Escherichia coli (E. coli): Properties and Identification

By Acharya Tankeshwar •  Updated: 06/06/22 •  4 min read

Escherichia coli (abbreviated as E. coli) is a commensal (normal flora) in the gut of humans and warm-blooded animals. Most strains of E.coli are harmless, some even benefit the hosts by producing vitamin K in the gut. Some strains, however, can cause severe foodborne diseases.

Different strains of Escherichia coli and diseases caused by them (Image source: Ref-1)

some strains of E. coli have evolved into pathogenic E. coli by acquiring virulence factors through plasmids, transposons, bacteriophages, and/or pathogenicity islands. Exotoxins producing strains of Escherichia coli can cause watery (non-bloody) diarrhea and bloody diarrhea depending on the exotoxin they produce.  For example, enterotoxigenic strains of Escherichia coli are a common cause of watery diarrhea (also known as traveler’s diarrhea) in developing countries.

Diseases caused by E. coli

  1. Urinary tract infections (UTI): E.coli is the most common cause of urinary tract infections; more than 75% of cases of UTI are caused by E.coli.
  2. E.coli is the second most important cause of Gram-negative rod sepsis
  3. Perinatal infection with E.coli (exposure of newborn to E.coli colonized in the birth canal of the mother during natural birth) is the predominant cause of neonatal meningitis
  4. Enterotoxigenic Escherichia coli (ETEC) is responsible for the traveler’s diarrhea (watery diarrhea)
  5. Enterohemorrhagic strains of E.coli (i.e. Shiga toxin-STx producing E. coli ) cause bloody diarrhea and hemolytic uremic syndrome (HUS).

Also read:

E. coli: Only bacterium that wins record numbers of Nobel Prizes

Important properties of E. coli

LF and NLF colonies in MacConkey Agar
  1. Escherichia coli is a straight gram-negative short rod/bacilli, which is an important member of the family Enterobacteriaceae.
  2. E. coli is the most abundant facultative anaerobe in the colon and feces.
  3. Escherichia coli cells are small rods 1.0-2.0 micrometers long, with a radius of about 0.5 micrometers. However, the size varies with the medium, and faster-growing cells are larger.
  4. The generation (doubling) time of Escherichia coli is 20 minutes.
  5. E.coli are lactose fermenters that give pink colonies in MacConkey agar (this property distinguishes E.coli from Salmonella and Shigella-two most common intestinal pathogens)
  6. Antigenic properties: There are more than 1000 antigenic types of Escherichia coli. 
    a. O-cell wall antigens (>150 types)
    b. H- flagellar antigen (>50 types)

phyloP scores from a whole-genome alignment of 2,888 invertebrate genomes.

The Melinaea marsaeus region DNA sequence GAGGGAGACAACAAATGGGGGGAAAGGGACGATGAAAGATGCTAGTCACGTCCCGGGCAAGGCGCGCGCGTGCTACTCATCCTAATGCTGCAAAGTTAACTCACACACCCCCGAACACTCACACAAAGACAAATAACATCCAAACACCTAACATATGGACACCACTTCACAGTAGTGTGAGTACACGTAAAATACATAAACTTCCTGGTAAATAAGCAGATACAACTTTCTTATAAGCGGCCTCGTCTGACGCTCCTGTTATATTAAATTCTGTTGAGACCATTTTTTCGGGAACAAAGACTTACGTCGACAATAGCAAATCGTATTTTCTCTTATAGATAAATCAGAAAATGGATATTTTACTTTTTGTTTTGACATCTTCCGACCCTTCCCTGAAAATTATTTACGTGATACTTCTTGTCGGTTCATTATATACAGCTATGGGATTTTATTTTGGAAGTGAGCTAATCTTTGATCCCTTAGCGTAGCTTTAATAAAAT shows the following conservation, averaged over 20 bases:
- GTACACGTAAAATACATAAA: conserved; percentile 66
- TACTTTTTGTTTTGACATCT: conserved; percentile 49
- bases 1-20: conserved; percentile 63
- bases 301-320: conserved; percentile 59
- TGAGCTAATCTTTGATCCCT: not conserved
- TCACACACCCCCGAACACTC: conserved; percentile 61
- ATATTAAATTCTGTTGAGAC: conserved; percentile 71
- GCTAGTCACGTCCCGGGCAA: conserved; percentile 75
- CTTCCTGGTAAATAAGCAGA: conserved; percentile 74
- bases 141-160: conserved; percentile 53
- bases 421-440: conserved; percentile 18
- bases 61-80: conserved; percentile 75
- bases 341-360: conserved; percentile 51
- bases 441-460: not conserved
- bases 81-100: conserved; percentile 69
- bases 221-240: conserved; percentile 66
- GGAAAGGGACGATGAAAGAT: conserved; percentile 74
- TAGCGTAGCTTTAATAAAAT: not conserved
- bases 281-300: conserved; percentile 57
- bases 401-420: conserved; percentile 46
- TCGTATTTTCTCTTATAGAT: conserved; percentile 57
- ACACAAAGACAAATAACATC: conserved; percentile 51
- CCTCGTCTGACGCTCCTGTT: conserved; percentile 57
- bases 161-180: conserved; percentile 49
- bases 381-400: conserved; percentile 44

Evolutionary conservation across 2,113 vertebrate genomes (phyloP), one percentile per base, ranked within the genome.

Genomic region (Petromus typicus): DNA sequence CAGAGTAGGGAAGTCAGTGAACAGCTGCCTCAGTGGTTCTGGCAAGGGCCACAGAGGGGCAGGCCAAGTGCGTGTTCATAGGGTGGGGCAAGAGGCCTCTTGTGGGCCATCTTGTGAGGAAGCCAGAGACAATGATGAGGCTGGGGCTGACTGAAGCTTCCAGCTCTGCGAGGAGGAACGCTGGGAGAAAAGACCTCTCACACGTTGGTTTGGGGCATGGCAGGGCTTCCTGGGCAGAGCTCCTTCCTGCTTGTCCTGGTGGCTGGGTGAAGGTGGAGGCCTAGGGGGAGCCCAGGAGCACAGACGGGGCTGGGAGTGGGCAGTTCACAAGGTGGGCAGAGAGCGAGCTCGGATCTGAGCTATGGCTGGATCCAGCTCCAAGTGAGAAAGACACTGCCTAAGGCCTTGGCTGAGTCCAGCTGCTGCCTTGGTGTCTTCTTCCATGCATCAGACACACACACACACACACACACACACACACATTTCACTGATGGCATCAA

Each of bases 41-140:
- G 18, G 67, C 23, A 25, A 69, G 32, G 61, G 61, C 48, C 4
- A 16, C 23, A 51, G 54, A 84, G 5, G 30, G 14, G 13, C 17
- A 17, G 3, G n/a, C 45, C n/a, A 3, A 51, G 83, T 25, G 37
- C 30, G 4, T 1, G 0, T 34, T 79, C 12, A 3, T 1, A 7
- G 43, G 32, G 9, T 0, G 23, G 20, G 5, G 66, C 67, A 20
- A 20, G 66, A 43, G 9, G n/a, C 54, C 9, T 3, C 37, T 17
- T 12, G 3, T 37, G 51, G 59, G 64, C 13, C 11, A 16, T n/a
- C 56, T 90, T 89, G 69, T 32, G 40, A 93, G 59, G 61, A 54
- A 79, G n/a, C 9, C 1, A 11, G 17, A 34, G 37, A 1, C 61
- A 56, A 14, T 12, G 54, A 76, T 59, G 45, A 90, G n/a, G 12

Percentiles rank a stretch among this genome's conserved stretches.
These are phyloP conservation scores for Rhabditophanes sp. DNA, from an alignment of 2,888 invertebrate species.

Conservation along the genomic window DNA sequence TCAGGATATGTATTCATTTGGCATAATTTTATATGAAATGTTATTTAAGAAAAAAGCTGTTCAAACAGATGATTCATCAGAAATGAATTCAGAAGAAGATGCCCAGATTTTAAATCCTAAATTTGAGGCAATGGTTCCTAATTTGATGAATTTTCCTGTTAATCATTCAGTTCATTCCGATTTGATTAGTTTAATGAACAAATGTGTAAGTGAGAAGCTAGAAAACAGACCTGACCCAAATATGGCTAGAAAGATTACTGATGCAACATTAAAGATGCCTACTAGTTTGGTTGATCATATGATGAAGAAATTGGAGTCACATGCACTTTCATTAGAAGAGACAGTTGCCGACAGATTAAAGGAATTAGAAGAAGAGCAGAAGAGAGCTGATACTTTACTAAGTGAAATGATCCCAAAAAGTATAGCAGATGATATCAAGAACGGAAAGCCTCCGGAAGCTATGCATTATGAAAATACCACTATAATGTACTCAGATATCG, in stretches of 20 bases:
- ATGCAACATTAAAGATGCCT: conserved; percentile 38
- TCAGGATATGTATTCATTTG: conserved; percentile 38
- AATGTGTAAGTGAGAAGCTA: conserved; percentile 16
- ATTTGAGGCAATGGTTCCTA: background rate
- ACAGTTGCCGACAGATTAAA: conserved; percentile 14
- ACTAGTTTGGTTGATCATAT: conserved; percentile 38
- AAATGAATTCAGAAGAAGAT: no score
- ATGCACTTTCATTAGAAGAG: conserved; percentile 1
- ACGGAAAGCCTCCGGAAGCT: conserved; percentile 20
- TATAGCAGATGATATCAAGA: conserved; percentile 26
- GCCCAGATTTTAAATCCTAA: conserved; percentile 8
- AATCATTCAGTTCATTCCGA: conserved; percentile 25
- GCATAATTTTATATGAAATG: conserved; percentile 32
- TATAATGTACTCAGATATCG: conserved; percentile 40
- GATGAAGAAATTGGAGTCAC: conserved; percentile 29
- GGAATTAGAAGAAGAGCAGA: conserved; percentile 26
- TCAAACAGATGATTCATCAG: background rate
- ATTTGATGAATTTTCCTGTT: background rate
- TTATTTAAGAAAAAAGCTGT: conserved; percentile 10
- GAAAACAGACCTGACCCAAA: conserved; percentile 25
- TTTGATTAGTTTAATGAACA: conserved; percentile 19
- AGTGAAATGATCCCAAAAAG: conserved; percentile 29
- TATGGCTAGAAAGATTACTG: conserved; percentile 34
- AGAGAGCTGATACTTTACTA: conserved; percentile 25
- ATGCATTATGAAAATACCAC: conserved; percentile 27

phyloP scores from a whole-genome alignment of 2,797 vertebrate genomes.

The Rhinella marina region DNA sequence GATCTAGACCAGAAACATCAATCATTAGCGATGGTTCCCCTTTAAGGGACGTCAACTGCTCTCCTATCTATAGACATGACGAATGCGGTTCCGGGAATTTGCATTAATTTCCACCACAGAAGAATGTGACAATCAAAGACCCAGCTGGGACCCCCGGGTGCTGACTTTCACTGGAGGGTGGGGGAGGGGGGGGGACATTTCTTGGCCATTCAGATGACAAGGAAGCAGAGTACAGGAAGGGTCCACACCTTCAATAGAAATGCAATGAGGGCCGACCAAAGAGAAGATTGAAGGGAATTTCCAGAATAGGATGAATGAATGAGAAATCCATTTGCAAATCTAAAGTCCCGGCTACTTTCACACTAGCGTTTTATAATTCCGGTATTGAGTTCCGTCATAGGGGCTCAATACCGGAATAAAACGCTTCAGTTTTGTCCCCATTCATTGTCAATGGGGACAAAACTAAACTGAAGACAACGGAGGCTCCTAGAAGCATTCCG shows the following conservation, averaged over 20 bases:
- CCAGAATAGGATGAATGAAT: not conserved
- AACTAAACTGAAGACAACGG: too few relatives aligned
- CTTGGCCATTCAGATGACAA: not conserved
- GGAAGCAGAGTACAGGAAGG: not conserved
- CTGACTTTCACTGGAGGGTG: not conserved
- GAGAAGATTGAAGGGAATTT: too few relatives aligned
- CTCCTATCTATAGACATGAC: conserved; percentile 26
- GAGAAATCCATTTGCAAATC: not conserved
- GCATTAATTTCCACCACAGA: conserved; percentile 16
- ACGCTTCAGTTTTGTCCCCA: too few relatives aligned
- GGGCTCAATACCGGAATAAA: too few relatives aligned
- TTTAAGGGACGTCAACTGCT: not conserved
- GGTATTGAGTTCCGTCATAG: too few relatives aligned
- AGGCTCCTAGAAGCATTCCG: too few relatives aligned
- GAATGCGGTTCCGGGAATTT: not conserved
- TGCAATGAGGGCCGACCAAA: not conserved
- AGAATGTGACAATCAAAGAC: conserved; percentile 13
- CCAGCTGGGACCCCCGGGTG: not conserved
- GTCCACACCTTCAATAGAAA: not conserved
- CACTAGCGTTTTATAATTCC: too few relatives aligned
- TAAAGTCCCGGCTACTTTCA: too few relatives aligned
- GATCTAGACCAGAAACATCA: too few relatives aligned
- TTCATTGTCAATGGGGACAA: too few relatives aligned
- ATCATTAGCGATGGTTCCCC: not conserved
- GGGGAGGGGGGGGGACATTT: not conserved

c. K- capsular antigen (>90 types)

Virulence Factors of E.coli

  1. Pili: Helps in adherence of organisms to the cells of jejunum and ileum in case of intestinal tract infection; urinary tract epithelium in case of urinary tract infections. 
  2. Capsule: Interferes with phagocytosis, and plays the main role in systemic infections.
  3. Endotoxin (lipopolysaccharide): Responsible for several features of gram-negative sepsis such as fever, hypotension, and disseminated intravascular coagulation (DIC).
  4. Exotoxins e.g. enterotoxin act on the cells of the jejunum and ileum to cause diarrhea. Other exotoxins are verotoxin, Shiga-like toxin, etc.

Diagnostic Features of E.coli

 Scheme for Rapid Identification of E. coli.

Scheme for Rapid Identification of E. coli.
  1. E.coli, ferments lactose and produces pink colonies on MacConkey Agar.  (E.coli O157: H7 does not ferment sorbitol, which serves as an important criterion that distinguishes it from other strains of E.coli)
  2. On EMB agar, E. coli produces characteristics green sheen.

Biochemical Tests

  1. Indole positive: produces indole from tryptophan
  2. It is motile
  3. It decarboxylates lysine
  4. It uses acetate as the only source of carbon

Other important biochemical tests of E. coli are summarized in the table below.

Catalase testPositive
Oxidase testNegative
Nitrate reduction testPositive
Methyl-Red (MR) testPositive
Voges-Proskauer (VP) testNegative
Citrate utilization testNegative
Acetate utilization testPositive
Indole testPositive
Pyrrolidonyl-β-naphthylamide (PYR) testNegative
H2S production testNo
Urease testNegative
Oxidative-fermentative (OF) testFermentative
MUG testPositive
TSI reactionsAcid/Acid, Gas,
Phenyl Pyruvic acid (PPA) testNegative
Lysine decarboxylation test+
Arginine decarboxylation test-/+ (strain variability)
Ornithine decarboxylation test+/- (strain variability)
Sugar fermentation test

References and further readings

  • Authors. Levinson W, & Chin-Hong P, & Joyce E.A., & Nussbaum J, & Schwartz B(Eds.), (2020). Review of Medical Microbiology & Immunology: A Guide to Clinical Infectious Diseases, 16e. McGraw Hill. 
  • Michael A Noble, Bailey and Scott’s Diagnostic Microbiology, Eleventh Edition. Betty Forbes, Daniel F. Sahm, and Alice S. Weissfeld. St. Louis, MO: Mosby, 2002

Acharya Tankeshwar

Hello, thank you for visiting my blog. I am Tankeshwar Acharya. Blogging is my passion. As an asst. professor, I am teaching microbiology and immunology to medical and nursing students at PAHS, Nepal. I have been working as a microbiologist at Patan hospital for more than 10 years.

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